Casey Townsend had just heard the best news she had heard in quite some time, but there was still something she needed, something she and her husband Brad had hoped and prayed to see for several months.
“I asked the doctor, can we come there? I want him to ring the cancer treatment bell,” said Townsend, a Luling native, referring to her 10-year-old son Noah. “It’s so monumental. We beat it – six months of our family being torn apart.”
The grand news was that Noah, following several chemotherapy treatments, was officially in remission after receiving a diagnosis of stage 3 Non-Hodgkins lymphoma last year. Since learning Noah was ill, Townsend and her son were receiving treatment in Houston, while Noah’s father Brad largely stayed back at home to continue working and keeping a flow of income.
“It means for us to be back together as a family again,” Townsend said.
Brad was in Houston with his wife to hear the more-than-welcome news. At first, they didn’t quite believe it – Noah’s doctor conveyed there was still a spot in his lung that had to be evaluated soon, but that it was very likely the result of a recent infection the child battled.
“She asked us why we weren’t celebrating,” said Townsend, who noted she and Brad received the news via a Facetime session with the doctor. “He’s in remission … we’re like, right, but there’s still that one spot. We’re so familiar with having everything ripped from underneath us, so I think we’re afraid to get excited.”
The doctor clarified the situation and indeed, joy and relief washed over the two parents in the end. But as Townsend alluded to, part of their trepidation was tied to the simple fact that this was hardly their first scary situation – nor Noah’s.
In 2013, Noah was fighting for his life. He suffered from a rare heart condition called cardiomyopathy, which causes the deterioration of the heart muscle and eventually can lead to heart failure. The situation was dire to the point Noah required a heart transplant, and while awaiting the transplant, his condition worsened.
The then 3-year-old went into cardiac arrest and underwent four open-heart surgeries within a two week span. Doctors implanted a temporary pump into his heart to keep him alive, but an infection caused his heart to fail. It was feared he might not take it through the procedure.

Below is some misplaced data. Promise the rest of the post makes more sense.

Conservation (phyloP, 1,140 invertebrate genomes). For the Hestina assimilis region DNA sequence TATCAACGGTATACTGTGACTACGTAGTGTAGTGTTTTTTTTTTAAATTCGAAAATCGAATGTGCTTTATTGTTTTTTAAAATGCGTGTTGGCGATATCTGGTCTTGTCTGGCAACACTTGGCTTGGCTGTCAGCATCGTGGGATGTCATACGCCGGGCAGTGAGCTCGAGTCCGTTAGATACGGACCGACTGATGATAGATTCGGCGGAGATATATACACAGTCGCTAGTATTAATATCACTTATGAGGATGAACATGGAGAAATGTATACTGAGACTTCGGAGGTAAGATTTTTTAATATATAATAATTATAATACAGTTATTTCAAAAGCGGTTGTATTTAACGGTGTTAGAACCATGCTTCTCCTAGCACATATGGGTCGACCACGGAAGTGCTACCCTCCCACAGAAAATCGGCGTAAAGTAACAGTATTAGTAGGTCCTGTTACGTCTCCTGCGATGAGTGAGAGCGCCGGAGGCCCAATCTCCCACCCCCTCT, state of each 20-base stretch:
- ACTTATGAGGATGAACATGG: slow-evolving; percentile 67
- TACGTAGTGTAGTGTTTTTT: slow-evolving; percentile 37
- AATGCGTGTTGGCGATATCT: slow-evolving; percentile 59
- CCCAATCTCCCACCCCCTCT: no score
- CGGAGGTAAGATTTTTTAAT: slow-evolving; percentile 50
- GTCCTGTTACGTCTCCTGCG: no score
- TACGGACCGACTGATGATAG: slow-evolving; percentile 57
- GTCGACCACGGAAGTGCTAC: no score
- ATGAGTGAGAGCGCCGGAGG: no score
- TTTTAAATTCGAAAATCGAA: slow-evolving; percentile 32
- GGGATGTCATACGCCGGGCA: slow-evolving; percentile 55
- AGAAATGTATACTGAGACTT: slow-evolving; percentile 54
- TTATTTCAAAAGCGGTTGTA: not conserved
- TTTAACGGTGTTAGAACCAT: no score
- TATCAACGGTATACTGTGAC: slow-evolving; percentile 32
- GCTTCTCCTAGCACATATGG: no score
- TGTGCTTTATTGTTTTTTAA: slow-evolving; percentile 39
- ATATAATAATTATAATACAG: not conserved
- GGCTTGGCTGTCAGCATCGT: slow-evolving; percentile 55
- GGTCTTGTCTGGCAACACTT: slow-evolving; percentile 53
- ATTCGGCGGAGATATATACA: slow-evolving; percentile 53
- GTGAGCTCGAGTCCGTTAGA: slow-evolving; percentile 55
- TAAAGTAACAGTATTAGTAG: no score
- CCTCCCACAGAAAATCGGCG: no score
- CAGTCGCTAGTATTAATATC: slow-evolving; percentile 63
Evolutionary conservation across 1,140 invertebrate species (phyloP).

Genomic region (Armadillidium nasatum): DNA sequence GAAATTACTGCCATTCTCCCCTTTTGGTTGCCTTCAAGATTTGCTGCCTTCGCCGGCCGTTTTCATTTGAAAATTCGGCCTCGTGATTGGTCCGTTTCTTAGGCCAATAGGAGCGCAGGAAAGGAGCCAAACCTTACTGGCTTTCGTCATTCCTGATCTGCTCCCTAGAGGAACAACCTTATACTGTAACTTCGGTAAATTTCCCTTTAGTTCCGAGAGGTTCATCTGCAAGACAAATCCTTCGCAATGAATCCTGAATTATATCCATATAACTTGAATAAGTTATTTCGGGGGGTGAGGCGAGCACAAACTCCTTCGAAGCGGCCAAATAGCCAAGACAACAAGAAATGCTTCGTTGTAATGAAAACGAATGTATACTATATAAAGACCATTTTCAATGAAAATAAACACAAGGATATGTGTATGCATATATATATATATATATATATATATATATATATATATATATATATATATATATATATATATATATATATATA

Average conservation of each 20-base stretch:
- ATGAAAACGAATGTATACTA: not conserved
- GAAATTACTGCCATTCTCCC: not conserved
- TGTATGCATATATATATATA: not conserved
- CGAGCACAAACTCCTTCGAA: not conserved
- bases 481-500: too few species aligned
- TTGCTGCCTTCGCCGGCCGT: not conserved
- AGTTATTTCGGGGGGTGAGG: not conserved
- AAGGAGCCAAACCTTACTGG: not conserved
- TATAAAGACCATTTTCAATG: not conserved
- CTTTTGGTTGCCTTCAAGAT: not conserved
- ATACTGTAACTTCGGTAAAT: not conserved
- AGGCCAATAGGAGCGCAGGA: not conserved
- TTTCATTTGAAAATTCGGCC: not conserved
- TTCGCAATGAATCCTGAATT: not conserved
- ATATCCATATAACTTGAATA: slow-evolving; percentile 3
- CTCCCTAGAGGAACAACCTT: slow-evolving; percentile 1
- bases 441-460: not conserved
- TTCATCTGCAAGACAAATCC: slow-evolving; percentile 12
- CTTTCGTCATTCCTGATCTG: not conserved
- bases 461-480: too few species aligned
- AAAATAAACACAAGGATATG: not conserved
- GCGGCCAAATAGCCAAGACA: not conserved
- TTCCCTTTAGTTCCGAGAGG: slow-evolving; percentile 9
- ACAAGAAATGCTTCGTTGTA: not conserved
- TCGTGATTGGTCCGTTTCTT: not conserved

He proved to be a fighter and pulled through. Six months later, he received a new heart.
“We’ve had seven great years (since),” Townsend said.
Noah bounced back from it all, but with heart transplants there are no guarantees that the situation is finished for the long haul. As Townsend noted, the family was reminded up front that a transplant is not a cure and, due to the anti-rejection medications a recipient must take, it’s an ongoing process.
“But this was his only option at survival,” Townsend said.
These medications suppress the immune system, so last year, when COVID-19 quarantines began, the Townsends locked down into quarantine. Despite that, Townsend noticed a bit of mild wheezing from her son, and discussed it with doctors. It was agreed there didn’t seem to be much to do but monitor the situation, as it did not appear to be COVID-related.
But one night, Noah told his mother his chest began to hurt.
“So I hear this and it’s like, ‘What? No. Anything else in your body can hurt, but not your chest,’” Townsend said.
The issue was in his lower breastbone, and Noah wasn’t presenting any symptoms of heart-related illness, nor was he dealing with shortness of breath.
But the situation intensified. The two went for a walk one night and had to stop after clearing two houses on their street, as Noah was suffering too much discomfort.
“Forget it, we’re done,” Townsend said. “This is something serious.”